If you can convincingly demonstrate that your startup will garner a high value or will grow sustainably, investors are likely to invest more in your startup. Appealing to investors as a credible and promising company has a lot to do with how you represent your startup. Different startup valuation methods highlight different aspects of a company, and this is why you want to choose a method that will put your startup in the best light.

It is easiest to choose the most appropriate startup valuation method for your company once you know which elements of your startup are strong and which elements still need development. Which aspects of your startup should you emphasize? Our Valuation Method Check Tool helps you see which aspects of your startup will most appeal to investors and which aspects still need some work. Check out our valuation method check tool here.

Now that you’ve outlined the key components that will help determine your startup’s value, let’s continue by differentiating between some of the most popular methods of startup valuation.

The most popular valuation methods for startups

  • The Venture Capital Method takes on the perspective of the investors by calculating the expected value of your company after a set number of years. It is primarily designed for pre-revenue startups and allows investors to calculate how much money they want to invest in your company now by calculating how much your company will be worth in the future, as well as your investors’ desired returns on their investment.

For more information on how the Venture Capital Method works and to use our Startup Valuation Calculator, visit our description and sign up for our online platform here: Venture Capital Valuation Method.

  • The Berkus Method acts as a rule of thumb for pre-revenue companies based on the moves they’ve made to get their startup running. By assessing the quality and status of a startup’s “sound idea,” “quality management team,” and “strategic relationships,” among other values, the Berkus Method allows pre-revenue startups to assign value to their company according to “basic value,” “reducing execution risk,” and “reducing market risk,” and so on.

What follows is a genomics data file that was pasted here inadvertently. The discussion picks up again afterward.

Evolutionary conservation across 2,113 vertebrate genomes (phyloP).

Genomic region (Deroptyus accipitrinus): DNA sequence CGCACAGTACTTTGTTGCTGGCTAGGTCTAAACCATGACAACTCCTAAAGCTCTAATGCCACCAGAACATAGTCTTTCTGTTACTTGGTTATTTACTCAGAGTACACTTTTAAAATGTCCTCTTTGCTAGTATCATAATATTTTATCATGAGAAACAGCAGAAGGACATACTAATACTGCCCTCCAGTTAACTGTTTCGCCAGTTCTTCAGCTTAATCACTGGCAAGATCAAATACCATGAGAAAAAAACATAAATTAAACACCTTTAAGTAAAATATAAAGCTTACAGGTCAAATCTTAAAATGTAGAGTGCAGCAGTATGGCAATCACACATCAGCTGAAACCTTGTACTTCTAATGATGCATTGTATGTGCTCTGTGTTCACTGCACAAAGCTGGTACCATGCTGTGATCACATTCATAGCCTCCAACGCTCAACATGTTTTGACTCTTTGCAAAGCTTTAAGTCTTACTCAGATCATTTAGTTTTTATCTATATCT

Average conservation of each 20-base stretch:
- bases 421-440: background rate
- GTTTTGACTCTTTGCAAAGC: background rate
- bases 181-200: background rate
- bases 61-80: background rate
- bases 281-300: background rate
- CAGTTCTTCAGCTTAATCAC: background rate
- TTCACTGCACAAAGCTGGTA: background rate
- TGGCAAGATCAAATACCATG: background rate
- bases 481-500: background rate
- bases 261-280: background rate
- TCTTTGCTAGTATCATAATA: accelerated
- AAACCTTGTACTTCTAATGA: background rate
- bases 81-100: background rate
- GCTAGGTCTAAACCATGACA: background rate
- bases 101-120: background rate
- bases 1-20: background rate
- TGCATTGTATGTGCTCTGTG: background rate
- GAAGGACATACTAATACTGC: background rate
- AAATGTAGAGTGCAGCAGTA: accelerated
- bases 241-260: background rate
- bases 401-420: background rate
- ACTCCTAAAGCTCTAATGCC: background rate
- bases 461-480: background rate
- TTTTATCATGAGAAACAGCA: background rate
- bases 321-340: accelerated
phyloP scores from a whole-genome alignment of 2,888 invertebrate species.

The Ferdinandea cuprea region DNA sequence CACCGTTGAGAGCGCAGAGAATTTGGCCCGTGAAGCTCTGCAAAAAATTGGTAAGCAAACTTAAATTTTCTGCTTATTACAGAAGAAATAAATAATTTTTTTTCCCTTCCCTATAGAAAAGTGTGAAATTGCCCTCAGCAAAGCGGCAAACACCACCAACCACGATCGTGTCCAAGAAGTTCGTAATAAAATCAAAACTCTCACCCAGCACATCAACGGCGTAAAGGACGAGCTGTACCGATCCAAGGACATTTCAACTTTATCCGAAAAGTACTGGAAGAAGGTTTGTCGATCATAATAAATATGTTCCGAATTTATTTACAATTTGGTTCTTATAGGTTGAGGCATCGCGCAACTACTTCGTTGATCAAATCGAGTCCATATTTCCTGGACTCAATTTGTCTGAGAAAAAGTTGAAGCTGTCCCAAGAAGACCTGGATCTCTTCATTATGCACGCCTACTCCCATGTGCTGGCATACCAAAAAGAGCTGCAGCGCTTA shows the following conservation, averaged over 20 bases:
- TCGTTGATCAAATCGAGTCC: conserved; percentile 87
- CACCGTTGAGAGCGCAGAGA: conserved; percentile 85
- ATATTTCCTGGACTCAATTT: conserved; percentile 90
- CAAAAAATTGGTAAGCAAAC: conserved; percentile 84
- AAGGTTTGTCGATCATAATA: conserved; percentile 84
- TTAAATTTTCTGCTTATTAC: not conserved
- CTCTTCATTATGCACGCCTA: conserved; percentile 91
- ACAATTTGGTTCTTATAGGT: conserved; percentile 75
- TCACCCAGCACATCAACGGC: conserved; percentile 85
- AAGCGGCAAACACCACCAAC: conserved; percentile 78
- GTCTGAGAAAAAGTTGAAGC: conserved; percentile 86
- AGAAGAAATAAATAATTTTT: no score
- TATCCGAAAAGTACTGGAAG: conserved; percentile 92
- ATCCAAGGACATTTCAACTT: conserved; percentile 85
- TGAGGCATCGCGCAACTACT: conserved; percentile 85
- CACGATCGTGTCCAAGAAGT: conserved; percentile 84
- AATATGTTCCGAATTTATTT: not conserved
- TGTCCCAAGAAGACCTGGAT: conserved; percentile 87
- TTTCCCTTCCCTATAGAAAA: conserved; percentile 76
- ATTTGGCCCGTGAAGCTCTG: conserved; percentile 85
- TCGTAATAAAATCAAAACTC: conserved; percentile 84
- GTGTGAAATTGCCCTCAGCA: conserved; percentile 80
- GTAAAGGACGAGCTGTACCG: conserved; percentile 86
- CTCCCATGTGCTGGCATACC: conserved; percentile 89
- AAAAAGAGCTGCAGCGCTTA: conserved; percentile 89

• The Scorecard Valuation Method widens the perspective of valuation to other startups in your field or region and is therefore more comparative than the other methods we’ve discussed thus far. By comparing the pre-money valuation of other startups in your area, you weigh aspects of your startup against the status and value of other companies, adjusting value according to criteria like “strength of your management team,” your “competition,” and the “size of the market” for your product. Each of these criteria is assigned a certain percentage that adds to your initial estimated startup value.
  • The Risk Factor Summation Method is similar to the Berkus Method in that it assigns or detracts value from your startup’s project valuation based on a list of criteria. Your starting point is the average value of similar companies in your area. You then assess your company according to a list of 12 risk factors, such as “management risk,” “stage of the business,” and “competition risk.” If risks are high, you subtract value from your initial projected startup value. When these risks are low, alternatively, you add to your startup value.